Chinese shadow puppetry
Chinese shadow puppetry is a form of theatre acted by colourful silhouette figures made from leather or paper, accompanied by music and singing. Manipulated by puppeteers using rods, the figures create the illusion of moving images on a translucent cloth screen illuminated from behind. Many elder shadow puppetry artists can perform dozens of traditional plays, which are orally transmitted or found in written form. They master special techniques such as improvisational singing, falsetto, simultaneous manipulation of several puppets, and the ability to play various musical instruments. Many puppeteers also carve the puppets, which can have between twelve and twenty-four moveable joints. Shadow plays are performed by large troupes with seven to nine performers and smaller troupes of only two to five, primarily for entertainment or religious rituals, weddings and funerals and other special occasions. Some puppeteers are professional, while others are amateurs performing during slack farming seasons. The relevant skills are handed down in families, in troupes, and from master to pupil. Chinese shadow puppetry also passes on information such as cultural history, social beliefs, oral traditions and local customs. It spreads knowledge, promotes cultural values and entertains the community, especially the youth.
Equitation in the French tradition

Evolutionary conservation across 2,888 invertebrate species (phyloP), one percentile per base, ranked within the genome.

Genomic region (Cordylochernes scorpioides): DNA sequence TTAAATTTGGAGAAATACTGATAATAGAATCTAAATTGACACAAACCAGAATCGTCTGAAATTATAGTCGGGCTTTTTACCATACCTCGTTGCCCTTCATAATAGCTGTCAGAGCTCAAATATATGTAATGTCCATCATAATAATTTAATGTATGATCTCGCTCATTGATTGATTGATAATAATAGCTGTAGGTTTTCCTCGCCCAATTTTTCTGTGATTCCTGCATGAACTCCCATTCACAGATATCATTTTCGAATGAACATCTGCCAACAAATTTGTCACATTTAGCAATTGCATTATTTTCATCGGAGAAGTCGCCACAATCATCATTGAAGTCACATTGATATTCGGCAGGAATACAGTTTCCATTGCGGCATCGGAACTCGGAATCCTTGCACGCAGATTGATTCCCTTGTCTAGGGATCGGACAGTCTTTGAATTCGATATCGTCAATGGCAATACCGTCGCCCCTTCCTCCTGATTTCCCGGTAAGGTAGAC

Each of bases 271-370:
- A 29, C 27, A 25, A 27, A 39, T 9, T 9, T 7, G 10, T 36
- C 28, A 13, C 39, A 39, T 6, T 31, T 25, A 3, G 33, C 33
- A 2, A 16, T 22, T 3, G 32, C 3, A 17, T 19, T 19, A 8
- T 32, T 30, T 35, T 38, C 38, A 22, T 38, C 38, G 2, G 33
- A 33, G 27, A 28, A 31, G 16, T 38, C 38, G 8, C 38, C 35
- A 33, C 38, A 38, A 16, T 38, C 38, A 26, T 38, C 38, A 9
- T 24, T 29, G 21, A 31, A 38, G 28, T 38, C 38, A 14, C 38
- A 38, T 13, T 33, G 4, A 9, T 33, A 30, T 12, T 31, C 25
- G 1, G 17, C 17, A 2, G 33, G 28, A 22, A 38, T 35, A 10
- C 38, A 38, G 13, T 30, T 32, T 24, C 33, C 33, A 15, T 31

Equitation in the French tradition is a school of horseback riding that emphasizes harmonious relations between humans and horses. The fundamental horse-training principles and processes are guided by non-violence and lack of constraint, blending human demands with respect for the horse’s body and mood. Knowledge of the animal itself (physiology, psychology, anatomy) and human nature (emotions and the body) , are complemented by a horseman’s state of mind that combines skill and respect for the horse. Fluidity of movements and flexibility of joints ensure that the horse participates in the exercises without coercion. Although practised throughout France and elsewhere, the most widely known community is the Cadre Noir of Saumur, based at the National School of Equitation. The common denominator among riders is the desire to establish close relations with the horse, build mutual respect and work towards achieving ‘lightness’. Cooperation between generations is strong, with respect for the experience of older riders, galvanized by the enthusiasm of younger riders. The Saumur region is also home to instructors, horse breeders, craftspeople (saddlers, boot-makers), veterinary services and blacksmiths. Frequent public displays and galas hosted by the Cadre Noir of Saumur help to sustain the visibility of equitation in the French tradition.